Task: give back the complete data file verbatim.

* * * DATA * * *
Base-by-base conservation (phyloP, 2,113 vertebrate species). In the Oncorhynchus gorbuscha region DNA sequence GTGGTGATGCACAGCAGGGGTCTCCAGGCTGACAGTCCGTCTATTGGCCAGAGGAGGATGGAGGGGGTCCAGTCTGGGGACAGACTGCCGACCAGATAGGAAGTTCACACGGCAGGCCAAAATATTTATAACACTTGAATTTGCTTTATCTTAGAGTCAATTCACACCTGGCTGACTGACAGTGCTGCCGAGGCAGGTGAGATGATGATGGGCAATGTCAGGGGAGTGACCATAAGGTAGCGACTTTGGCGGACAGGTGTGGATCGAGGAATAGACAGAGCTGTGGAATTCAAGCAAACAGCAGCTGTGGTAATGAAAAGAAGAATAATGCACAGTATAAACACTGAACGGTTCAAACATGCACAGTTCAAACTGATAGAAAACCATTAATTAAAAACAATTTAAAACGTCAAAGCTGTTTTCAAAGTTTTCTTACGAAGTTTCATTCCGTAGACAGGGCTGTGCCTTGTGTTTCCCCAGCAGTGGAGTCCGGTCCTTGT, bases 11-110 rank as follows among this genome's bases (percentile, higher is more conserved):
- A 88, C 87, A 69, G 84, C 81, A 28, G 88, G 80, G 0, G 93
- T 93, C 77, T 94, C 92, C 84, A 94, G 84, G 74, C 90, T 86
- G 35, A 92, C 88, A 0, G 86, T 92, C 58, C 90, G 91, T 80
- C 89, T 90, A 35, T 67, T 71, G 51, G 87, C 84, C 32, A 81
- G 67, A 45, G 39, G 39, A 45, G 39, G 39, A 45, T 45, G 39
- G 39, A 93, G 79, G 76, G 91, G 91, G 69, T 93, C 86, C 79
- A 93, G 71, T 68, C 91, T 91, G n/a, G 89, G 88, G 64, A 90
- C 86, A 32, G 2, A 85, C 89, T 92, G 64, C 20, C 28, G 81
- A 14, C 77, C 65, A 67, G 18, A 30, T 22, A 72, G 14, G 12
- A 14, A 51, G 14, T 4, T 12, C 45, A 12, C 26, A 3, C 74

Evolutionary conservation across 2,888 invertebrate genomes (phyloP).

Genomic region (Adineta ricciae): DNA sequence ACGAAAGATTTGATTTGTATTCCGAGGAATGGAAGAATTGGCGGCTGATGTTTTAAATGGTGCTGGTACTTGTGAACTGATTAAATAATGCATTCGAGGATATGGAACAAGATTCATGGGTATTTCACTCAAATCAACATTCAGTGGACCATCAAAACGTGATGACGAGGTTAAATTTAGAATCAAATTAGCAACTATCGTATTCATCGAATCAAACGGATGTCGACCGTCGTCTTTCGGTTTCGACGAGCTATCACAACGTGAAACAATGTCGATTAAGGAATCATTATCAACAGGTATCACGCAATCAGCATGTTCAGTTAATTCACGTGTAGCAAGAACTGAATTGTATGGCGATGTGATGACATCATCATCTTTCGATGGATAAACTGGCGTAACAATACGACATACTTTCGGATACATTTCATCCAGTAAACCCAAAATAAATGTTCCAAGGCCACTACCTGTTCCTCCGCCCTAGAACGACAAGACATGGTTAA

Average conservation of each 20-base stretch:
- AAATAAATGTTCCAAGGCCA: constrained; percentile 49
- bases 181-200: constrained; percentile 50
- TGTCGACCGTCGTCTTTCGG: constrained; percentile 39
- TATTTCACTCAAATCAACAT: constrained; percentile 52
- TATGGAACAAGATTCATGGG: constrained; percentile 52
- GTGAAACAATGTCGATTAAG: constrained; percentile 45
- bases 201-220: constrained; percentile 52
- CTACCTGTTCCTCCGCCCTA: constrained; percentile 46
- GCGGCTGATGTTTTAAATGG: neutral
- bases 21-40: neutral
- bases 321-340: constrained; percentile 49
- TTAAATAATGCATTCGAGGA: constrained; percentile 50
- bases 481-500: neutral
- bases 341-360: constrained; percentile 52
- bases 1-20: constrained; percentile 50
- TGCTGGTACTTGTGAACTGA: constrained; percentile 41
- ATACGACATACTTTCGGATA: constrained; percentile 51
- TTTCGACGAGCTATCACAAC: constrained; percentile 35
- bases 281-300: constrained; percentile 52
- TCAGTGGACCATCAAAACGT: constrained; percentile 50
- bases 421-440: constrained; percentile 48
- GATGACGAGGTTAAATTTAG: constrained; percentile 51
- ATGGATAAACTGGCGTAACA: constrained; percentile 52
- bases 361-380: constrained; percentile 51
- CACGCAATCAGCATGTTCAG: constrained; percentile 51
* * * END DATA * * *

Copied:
Base-by-base conservation (phyloP, 2,113 vertebrate species). In the Oncorhynchus gorbuscha region DNA sequence GTGGTGATGCACAGCAGGGGTCTCCAGGCTGACAGTCCGTCTATTGGCCAGAGGAGGATGGAGGGGGTCCAGTCTGGGGACAGACTGCCGACCAGATAGGAAGTTCACACGGCAGGCCAAAATATTTATAACACTTGAATTTGCTTTATCTTAGAGTCAATTCACACCTGGCTGACTGACAGTGCTGCCGAGGCAGGTGAGATGATGATGGGCAATGTCAGGGGAGTGACCATAAGGTAGCGACTTTGGCGGACAGGTGTGGATCGAGGAATAGACAGAGCTGTGGAATTCAAGCAAACAGCAGCTGTGGTAATGAAAAGAAGAATAATGCACAGTATAAACACTGAACGGTTCAAACATGCACAGTTCAAACTGATAGAAAACCATTAATTAAAAACAATTTAAAACGTCAAAGCTGTTTTCAAAGTTTTCTTACGAAGTTTCATTCCGTAGACAGGGCTGTGCCTTGTGTTTCCCCAGCAGTGGAGTCCGGTCCTTGT, bases 11-110 rank as follows among this genome's bases (percentile, higher is more conserved):
- A 88, C 87, A 69, G 84, C 81, A 28, G 88, G 80, G 0, G 93
- T 93, C 77, T 94, C 92, C 84, A 94, G 84, G 74, C 90, T 86
- G 35, A 92, C 88, A 0, G 86, T 92, C 58, C 90, G 91, T 80
- C 89, T 90, A 35, T 67, T 71, G 51, G 87, C 84, C 32, A 81
- G 67, A 45, G 39, G 39, A 45, G 39, G 39, A 45, T 45, G 39
- G 39, A 93, G 79, G 76, G 91, G 91, G 69, T 93, C 86, C 79
- A 93, G 71, T 68, C 91, T 91, G n/a, G 89, G 88, G 64, A 90
- C 86, A 32, G 2, A 85, C 89, T 92, G 64, C 20, C 28, G 81
- A 14, C 77, C 65, A 67, G 18, A 30, T 22, A 72, G 14, G 12
- A 14, A 51, G 14, T 4, T 12, C 45, A 12, C 26, A 3, C 74

Evolutionary conservation across 2,888 invertebrate genomes (phyloP).

Genomic region (Adineta ricciae): DNA sequence ACGAAAGATTTGATTTGTATTCCGAGGAATGGAAGAATTGGCGGCTGATGTTTTAAATGGTGCTGGTACTTGTGAACTGATTAAATAATGCATTCGAGGATATGGAACAAGATTCATGGGTATTTCACTCAAATCAACATTCAGTGGACCATCAAAACGTGATGACGAGGTTAAATTTAGAATCAAATTAGCAACTATCGTATTCATCGAATCAAACGGATGTCGACCGTCGTCTTTCGGTTTCGACGAGCTATCACAACGTGAAACAATGTCGATTAAGGAATCATTATCAACAGGTATCACGCAATCAGCATGTTCAGTTAATTCACGTGTAGCAAGAACTGAATTGTATGGCGATGTGATGACATCATCATCTTTCGATGGATAAACTGGCGTAACAATACGACATACTTTCGGATACATTTCATCCAGTAAACCCAAAATAAATGTTCCAAGGCCACTACCTGTTCCTCCGCCCTAGAACGACAAGACATGGTTAA

Average conservation of each 20-base stretch:
- AAATAAATGTTCCAAGGCCA: constrained; percentile 49
- bases 181-200: constrained; percentile 50
- TGTCGACCGTCGTCTTTCGG: constrained; percentile 39
- TATTTCACTCAAATCAACAT: constrained; percentile 52
- TATGGAACAAGATTCATGGG: constrained; percentile 52
- GTGAAACAATGTCGATTAAG: constrained; percentile 45
- bases 201-220: constrained; percentile 52
- CTACCTGTTCCTCCGCCCTA: constrained; percentile 46
- GCGGCTGATGTTTTAAATGG: neutral
- bases 21-40: neutral
- bases 321-340: constrained; percentile 49
- TTAAATAATGCATTCGAGGA: constrained; percentile 50
- bases 481-500: neutral
- bases 341-360: constrained; percentile 52
- bases 1-20: constrained; percentile 50
- TGCTGGTACTTGTGAACTGA: constrained; percentile 41
- ATACGACATACTTTCGGATA: constrained; percentile 51
- TTTCGACGAGCTATCACAAC: constrained; percentile 35
- bases 281-300: constrained; percentile 52
- TCAGTGGACCATCAAAACGT: constrained; percentile 50
- bases 421-440: constrained; percentile 48
- GATGACGAGGTTAAATTTAG: constrained; percentile 51
- ATGGATAAACTGGCGTAACA: constrained; percentile 52
- bases 361-380: constrained; percentile 51
- CACGCAATCAGCATGTTCAG: constrained; percentile 51